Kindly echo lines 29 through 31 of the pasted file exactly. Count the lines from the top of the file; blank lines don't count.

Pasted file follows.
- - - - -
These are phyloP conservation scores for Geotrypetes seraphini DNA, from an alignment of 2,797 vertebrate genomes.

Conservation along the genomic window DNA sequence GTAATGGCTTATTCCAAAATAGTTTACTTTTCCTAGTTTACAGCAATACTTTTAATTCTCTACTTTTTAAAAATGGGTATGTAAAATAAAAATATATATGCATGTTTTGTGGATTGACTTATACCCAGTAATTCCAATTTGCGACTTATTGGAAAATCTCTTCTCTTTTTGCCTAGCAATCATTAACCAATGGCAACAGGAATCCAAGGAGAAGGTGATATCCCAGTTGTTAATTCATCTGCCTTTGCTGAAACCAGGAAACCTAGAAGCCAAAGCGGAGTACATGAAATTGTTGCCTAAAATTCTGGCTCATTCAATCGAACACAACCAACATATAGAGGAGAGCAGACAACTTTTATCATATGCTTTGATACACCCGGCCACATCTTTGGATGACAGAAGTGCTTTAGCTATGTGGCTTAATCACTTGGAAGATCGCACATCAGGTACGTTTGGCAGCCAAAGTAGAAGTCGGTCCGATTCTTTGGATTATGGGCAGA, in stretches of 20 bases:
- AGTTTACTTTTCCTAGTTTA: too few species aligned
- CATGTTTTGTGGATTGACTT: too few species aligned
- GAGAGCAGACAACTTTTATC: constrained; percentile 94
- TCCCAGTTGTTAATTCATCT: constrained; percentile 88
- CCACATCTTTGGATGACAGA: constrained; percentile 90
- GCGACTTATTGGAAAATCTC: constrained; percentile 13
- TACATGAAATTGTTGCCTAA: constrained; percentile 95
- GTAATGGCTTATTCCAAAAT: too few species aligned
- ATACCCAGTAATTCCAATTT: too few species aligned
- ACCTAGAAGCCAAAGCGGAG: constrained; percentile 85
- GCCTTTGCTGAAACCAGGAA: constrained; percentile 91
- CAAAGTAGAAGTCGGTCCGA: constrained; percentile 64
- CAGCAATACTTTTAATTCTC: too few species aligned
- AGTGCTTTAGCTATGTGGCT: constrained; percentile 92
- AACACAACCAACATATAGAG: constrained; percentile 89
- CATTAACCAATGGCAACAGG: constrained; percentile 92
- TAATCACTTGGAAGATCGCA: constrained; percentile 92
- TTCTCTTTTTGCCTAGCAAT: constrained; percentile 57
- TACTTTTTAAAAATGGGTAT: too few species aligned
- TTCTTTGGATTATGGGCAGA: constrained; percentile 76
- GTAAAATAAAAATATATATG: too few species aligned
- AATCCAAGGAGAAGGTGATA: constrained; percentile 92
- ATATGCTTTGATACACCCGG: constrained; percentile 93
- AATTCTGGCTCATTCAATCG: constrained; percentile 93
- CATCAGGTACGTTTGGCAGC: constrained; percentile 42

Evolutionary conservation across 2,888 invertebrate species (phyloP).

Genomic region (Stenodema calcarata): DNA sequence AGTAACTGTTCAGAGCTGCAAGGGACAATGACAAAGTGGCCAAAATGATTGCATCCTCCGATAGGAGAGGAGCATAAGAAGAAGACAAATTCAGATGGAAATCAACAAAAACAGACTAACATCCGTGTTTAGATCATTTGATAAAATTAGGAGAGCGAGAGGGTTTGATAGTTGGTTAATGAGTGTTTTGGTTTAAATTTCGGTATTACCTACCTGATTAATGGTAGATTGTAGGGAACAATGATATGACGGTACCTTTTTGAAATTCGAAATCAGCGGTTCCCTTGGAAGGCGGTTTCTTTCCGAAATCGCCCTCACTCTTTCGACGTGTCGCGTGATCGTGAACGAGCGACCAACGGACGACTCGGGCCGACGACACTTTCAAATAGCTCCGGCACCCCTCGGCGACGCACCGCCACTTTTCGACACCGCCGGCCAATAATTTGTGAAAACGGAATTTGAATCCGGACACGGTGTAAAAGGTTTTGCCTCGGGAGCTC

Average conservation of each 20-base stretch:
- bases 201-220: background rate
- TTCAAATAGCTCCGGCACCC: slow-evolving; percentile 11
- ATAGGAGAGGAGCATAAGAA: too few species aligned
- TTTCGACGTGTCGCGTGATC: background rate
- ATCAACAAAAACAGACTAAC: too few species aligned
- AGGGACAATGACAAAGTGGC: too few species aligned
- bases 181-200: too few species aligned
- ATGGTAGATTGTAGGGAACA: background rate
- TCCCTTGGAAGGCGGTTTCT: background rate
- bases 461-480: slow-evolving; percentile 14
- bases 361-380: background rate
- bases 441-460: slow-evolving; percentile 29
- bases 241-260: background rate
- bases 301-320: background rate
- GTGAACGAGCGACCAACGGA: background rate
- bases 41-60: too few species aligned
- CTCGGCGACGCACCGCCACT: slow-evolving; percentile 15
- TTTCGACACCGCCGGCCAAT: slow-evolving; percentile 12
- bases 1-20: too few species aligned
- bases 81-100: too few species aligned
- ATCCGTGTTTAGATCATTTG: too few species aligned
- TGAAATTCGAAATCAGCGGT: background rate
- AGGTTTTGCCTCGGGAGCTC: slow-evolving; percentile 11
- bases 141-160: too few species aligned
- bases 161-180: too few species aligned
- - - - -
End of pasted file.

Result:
Genomic region (Stenodema calcarata): DNA sequence AGTAACTGTTCAGAGCTGCAAGGGACAATGACAAAGTGGCCAAAATGATTGCATCCTCCGATAGGAGAGGAGCATAAGAAGAAGACAAATTCAGATGGAAATCAACAAAAACAGACTAACATCCGTGTTTAGATCATTTGATAAAATTAGGAGAGCGAGAGGGTTTGATAGTTGGTTAATGAGTGTTTTGGTTTAAATTTCGGTATTACCTACCTGATTAATGGTAGATTGTAGGGAACAATGATATGACGGTACCTTTTTGAAATTCGAAATCAGCGGTTCCCTTGGAAGGCGGTTTCTTTCCGAAATCGCCCTCACTCTTTCGACGTGTCGCGTGATCGTGAACGAGCGACCAACGGACGACTCGGGCCGACGACACTTTCAAATAGCTCCGGCACCCCTCGGCGACGCACCGCCACTTTTCGACACCGCCGGCCAATAATTTGTGAAAACGGAATTTGAATCCGGACACGGTGTAAAAGGTTTTGCCTCGGGAGCTC

Average conservation of each 20-base stretch:
- bases 201-220: background rate